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Tony Millionaire was born Scott Richardson in 1956. He was born in Boston, but grew up in Gloucester, the seaside town made famous by the film, THE PERFECT STORM.

His father was a commercial illustrator and his mother and grandparents were painters. The whole family encouraged Millionaire to draw from an early age. His grandfather was a friend of the cartoonist Roy Crane, and had a large collection of old Sunday comics, from which Millionaire exacted enormous inspiration. He drew his first comic strip, "about an egg-shaped superhero who flew around talking about how great he was and then crashing into a cliff," when he was nine. During high school, Millionaire continued to amuse himself drawing comic strips.

Millionaire majored in painting at the Massachusetts College of Art, but left without graduating. After college, he moved around a bit, living in California, Florida and Italy, before settling in Berlin for five years. Returning to the US in the early '90s, he moved to Brooklyn. There, he began drawing a regular comic strip, MEDEA’S WEEKEND for the newsweekly WATERFRONT WEEK.

Then one night at a local bar, Millionaire drew a cartoon about a little bird that drank liquor and blew his brains out on a napkin. That bird became his best known character, Drinky Crow. The bartender encouraged him, offering him a free beer for each new cartoon he completed. After doing a number of these cocktail napkin drawings, Millionaire began drawing more finished versions for publication in various magazines, including HAPPYLAND, NINNY and MURTAUGH along with Al Goldstein’s controversial tabloid, SCREW. Eventually the NEW YORK PRESS asked him to draw a weekly strip, and in 1994 MAAKIES made its debut, eventually moving on to THE VILLAGE VOICE.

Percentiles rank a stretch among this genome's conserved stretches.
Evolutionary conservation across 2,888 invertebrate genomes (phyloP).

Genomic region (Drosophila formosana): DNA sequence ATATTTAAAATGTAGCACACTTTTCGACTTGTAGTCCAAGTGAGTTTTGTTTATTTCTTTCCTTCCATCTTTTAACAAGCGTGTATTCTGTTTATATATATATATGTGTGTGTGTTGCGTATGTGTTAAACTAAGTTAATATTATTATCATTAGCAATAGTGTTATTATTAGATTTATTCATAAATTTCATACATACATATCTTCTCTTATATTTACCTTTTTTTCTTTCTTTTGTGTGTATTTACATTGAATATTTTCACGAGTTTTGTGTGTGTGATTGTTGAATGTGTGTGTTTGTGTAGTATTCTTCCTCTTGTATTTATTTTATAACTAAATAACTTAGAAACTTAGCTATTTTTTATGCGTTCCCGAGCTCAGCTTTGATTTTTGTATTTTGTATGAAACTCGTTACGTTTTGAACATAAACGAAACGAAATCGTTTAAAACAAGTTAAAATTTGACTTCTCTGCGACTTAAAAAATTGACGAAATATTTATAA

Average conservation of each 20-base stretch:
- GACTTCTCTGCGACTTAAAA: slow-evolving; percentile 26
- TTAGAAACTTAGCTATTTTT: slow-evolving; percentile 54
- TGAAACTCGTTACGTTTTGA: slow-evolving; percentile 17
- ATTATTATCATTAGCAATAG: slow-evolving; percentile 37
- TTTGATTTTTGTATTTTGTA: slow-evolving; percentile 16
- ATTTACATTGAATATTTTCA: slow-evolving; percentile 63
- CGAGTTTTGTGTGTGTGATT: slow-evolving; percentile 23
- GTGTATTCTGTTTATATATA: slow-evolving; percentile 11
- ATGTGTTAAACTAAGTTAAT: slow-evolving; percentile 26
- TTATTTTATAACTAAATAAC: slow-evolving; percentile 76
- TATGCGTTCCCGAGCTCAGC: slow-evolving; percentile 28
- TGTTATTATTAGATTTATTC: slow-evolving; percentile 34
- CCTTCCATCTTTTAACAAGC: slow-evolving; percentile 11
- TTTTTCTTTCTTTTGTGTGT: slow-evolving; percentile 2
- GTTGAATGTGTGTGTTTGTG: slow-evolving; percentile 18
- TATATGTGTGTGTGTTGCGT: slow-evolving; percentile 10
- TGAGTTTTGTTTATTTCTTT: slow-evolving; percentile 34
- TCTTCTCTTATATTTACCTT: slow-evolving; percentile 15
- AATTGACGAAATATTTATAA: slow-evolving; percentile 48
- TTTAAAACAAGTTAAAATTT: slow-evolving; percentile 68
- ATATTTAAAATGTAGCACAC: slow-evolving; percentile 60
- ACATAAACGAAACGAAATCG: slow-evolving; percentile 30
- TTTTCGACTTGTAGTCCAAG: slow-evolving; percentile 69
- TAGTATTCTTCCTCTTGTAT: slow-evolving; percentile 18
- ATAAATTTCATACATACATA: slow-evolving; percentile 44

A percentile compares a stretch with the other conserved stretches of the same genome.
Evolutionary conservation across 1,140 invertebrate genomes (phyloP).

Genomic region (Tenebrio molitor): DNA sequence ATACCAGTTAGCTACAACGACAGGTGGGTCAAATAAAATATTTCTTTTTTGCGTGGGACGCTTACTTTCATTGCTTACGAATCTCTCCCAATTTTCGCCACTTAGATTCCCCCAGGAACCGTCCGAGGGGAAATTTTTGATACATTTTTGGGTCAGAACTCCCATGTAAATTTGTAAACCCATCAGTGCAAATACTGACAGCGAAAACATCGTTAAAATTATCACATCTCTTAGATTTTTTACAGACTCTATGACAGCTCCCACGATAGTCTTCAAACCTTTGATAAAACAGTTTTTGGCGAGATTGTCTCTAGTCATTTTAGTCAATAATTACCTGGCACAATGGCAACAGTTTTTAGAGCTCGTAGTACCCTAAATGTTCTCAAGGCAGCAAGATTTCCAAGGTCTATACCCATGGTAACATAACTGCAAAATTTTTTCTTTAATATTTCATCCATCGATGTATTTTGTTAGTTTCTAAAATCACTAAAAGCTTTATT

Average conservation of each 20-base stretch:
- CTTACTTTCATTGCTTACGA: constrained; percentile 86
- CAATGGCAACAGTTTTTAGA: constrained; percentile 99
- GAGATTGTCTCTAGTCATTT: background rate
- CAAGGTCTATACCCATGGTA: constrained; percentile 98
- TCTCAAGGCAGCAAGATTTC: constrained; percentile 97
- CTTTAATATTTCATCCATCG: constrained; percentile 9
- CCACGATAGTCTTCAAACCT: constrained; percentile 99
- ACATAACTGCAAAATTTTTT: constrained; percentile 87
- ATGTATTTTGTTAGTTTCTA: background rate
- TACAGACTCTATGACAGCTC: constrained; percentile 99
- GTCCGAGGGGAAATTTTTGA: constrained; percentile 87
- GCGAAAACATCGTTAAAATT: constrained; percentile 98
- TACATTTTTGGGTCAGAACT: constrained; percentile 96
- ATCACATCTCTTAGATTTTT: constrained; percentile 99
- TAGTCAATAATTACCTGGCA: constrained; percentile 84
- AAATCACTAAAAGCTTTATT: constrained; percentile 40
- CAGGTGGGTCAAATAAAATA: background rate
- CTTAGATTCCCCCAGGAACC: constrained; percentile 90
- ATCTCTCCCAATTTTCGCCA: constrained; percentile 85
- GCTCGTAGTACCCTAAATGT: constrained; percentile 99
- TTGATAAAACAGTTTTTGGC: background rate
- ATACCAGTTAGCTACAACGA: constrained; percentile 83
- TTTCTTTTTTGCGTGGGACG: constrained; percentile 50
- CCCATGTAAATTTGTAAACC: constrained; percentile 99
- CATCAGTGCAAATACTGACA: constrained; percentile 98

Millionaire is also the writer and artist of SOCK MONKEY, a series of comics and picture books. He has also occasionally contributed to anthologies including BIZARRO COMICS, STAR WARS TALES, DIRTY STORIES and LEGAL ACTION COMICS. One can also find his illustrations in many leading venues including THE WALL STREET JOURNAL, THE NEW YORK TIMES and THE NEW YORKER.

In 2006, Fantagraphics published his graphic novel, BILLY HAZELNUTS and he is currently working on a children's book to be published by Hyperion Press.

The seaside settings of much of Millionaire's work draw inspiration from his childhood memories of his grandparents' nautical artwork and his home as well as the novels of Patrick O’Brian. As far as artistic influences go, many of Millionaire's fans see a similarity in his pen & inks to the work of E.C. Segar.

When asked why he uses a pseudonym, Millionaire maintains that he doesn’t, and that "Tony Millionaire" is his true legal name. He has claims that his surname is an Old French word meaning "a person who owns a thousand serfs." Skeptics trace the origin of the name "Tony Millionaire" to a character in an episode of the television program, “I Dream of Jeannie.”

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